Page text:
4. Experimental results and discussion

4.1. General behaviour and the effect of column eccentricity

4.1.1. Control specimensResults showed that all of the unstrengthened control speci-

mens (S-1, S-2, and S-3) failed in flexure by concrete crushing atthe top surface after yielding of internal steel reinforcements.However, observations for the first crack and the ultimate loadwere different. At a jacking load of 125, 90, and 67 kN, the first vis-ible tension crack was observed on specimens S-1, S-2, and S-3,respectively. This crack appeared along the short direction of thetension side (bottom surface of the specimen) at column location.With increase in the applied load, more tension cracks were ob-served away from the column location. These bottom cracks pene-trated through the slab thickness towards the compression side(top surface of the specimen) with increase in the applied load.Crack propagations on the vertical side of the free edge of the slabwere also observed. With increase in the applied load, slab deflec-tion and strains were observed increasing and concrete cracks onthe vertical side of the slabs continued to widen and penetrate intothe slab thickness till concrete crushed at the top surface of thespecimens S-1, S-2, and S-3 at column location at jacking loads of164, 151, and 113 kN, respectively.

In order to compare the results of specimens, the normalizedultimate load should be used to account for the effect of differentcompressive strength utilized in these specimens as shown in Ta-ble 1. Since the failure in specimens was all due to flexure, the nor-malized ultimate load is obtained by [22,23]:

Pnorm ¼Pu

a1b1f 0cð4Þ

where Pu is the ultimate experimental jacking load. With the com-parison of the values calculated for Pnorm as tabulated in Table 3, thenormalized ultimate loads of specimens S-2 with column eccentric-ity and S-3 with edge column are 9% and 31%, respectively, less than

Page 6: Flexural Strengthening of Reinforced Concrete Slab–Column Connection

Fig. 6. Schematic diagram of the test setup.

H.A. El-Enein et al. / Construction and Building Materials 57 (2014) 126–137 131

that for specimen S-1 with central column. A significant reductionin the cracking and ultimate load was observed as a result of chang-ing the column location to be closer to the edge of the slab. A non-uniform flexural stress distribution across slab cross-section wasobserved for all specimens as the column shift away from the col-umn, as expected. To illustrate this finding, the flexural stress distri-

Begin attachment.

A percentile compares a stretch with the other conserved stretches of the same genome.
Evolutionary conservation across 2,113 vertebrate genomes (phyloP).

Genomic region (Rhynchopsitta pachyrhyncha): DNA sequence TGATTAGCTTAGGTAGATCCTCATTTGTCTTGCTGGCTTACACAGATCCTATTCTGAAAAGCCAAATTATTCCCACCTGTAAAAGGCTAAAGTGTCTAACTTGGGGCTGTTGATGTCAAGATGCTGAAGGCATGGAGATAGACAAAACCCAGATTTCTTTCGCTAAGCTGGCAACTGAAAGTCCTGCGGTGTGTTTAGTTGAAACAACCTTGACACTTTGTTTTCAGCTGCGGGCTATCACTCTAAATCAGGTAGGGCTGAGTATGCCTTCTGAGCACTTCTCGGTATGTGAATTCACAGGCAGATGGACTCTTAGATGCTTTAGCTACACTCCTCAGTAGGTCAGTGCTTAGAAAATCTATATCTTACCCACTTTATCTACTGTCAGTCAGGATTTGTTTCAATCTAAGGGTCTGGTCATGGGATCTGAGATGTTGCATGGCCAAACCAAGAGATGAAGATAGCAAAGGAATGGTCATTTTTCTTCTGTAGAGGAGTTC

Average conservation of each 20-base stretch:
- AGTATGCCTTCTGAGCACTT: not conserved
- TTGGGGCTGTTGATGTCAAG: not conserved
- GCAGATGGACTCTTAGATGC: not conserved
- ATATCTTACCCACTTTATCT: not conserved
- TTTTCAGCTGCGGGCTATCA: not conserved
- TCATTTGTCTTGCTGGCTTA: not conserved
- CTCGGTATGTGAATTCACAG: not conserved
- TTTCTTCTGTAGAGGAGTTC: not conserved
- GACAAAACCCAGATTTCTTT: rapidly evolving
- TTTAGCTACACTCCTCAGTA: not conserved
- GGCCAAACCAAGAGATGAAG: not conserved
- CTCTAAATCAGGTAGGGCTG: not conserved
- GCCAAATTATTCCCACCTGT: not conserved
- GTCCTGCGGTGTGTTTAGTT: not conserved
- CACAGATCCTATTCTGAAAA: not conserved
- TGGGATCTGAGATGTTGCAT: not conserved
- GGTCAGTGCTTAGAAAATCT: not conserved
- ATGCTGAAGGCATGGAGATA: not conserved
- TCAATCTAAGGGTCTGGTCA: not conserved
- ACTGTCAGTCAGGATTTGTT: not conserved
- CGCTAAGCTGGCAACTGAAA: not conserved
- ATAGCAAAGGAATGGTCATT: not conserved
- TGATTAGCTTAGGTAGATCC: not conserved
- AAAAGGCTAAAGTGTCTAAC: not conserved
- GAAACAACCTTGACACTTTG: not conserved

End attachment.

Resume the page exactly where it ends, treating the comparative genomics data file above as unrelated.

CL: Concrete strain gauge in longitudinal direction; CSSL: Steel strain gauge in longitudinal direction; SS

- All dimensions are in mm

(b)

(a)

(c)

Fig. 7. Location of internal and external instruments: (a) steel strain gauges, (b)

bution was obtained using elastic linear finite-element analysisusing SAP2000 software [24] incorporating shell elements to modelthe slabs of the tested specimens. Such stress distribution is shownin Fig. 9 in the form of normalized flexural stress. It should be notedthat the slab flexural stresses were first obtained from SAP2000software at column location and then divided by the maximumflexural stress (smax) to obtain a normalized stress distribution tofacilitate the comparison between results. Fig. 9 clearly shows theeffect of column eccentricity on the flexural stress distributionwhich confirms the experimental findings of the difference betweenjacking loads at the initiation of visible cracks of 125, 90, and 67kNobtained for specimens S-1, S-2, and S-3, respectively. Also, resultsshow that steel bars at column location would yield first beforethose away from column location. Moreover, concrete crushingwould start first at column location and extend away from the col-umn to the sides of the slab.

4.1.2. CFRP-strengthened specimensThe strengthened specimens S-4, S-5 and S-6 showed similar

mode of failure (i.e. flexure failure) as that for control specimensbut with a delay in the appearance of visible cracks as a result ofthe presence of CFRP sheets. Due to the presence of CFRP sheets,it was difficult to observe the crack initiation in the CFRP-coveredareas. However, the first visible cracks at the free side of the slabswere noticed at 154, 125, and 105 kN for specimens S-4, S-5 andS-6, respectively. While, the ultimate jacking loads were recorded

: Concrete strain gauge in short direction: Steel strain gauge in short direction ;LV: LVDT